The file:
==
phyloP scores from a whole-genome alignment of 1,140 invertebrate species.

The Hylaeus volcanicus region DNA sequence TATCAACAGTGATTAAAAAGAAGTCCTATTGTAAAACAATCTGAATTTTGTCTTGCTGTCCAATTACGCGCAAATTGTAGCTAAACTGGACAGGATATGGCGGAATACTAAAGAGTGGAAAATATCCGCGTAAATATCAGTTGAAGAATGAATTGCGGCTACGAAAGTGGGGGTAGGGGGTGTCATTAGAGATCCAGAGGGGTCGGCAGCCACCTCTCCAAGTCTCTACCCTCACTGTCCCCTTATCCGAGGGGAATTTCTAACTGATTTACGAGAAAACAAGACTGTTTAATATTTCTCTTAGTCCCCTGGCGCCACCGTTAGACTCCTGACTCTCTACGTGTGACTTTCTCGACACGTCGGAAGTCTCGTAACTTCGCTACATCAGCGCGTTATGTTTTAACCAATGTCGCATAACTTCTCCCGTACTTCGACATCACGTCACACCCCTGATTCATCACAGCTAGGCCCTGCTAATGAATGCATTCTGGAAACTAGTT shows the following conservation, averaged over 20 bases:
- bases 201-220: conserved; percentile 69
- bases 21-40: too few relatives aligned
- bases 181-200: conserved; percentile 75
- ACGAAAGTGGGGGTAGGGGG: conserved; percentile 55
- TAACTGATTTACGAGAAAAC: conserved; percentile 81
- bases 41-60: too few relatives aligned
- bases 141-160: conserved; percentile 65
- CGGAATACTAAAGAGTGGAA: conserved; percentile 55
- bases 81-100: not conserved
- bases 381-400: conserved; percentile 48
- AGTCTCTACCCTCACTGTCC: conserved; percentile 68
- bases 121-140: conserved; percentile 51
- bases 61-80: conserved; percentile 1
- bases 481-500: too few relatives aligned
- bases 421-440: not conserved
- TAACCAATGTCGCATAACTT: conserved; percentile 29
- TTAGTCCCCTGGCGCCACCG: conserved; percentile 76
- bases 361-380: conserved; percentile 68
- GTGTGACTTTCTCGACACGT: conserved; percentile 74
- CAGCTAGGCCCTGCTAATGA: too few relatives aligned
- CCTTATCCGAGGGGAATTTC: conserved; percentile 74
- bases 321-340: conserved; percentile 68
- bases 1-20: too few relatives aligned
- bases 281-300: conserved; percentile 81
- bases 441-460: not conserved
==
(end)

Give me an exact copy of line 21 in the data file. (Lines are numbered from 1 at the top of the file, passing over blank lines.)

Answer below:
- GTGTGACTTTCTCGACACGT: conserved; percentile 74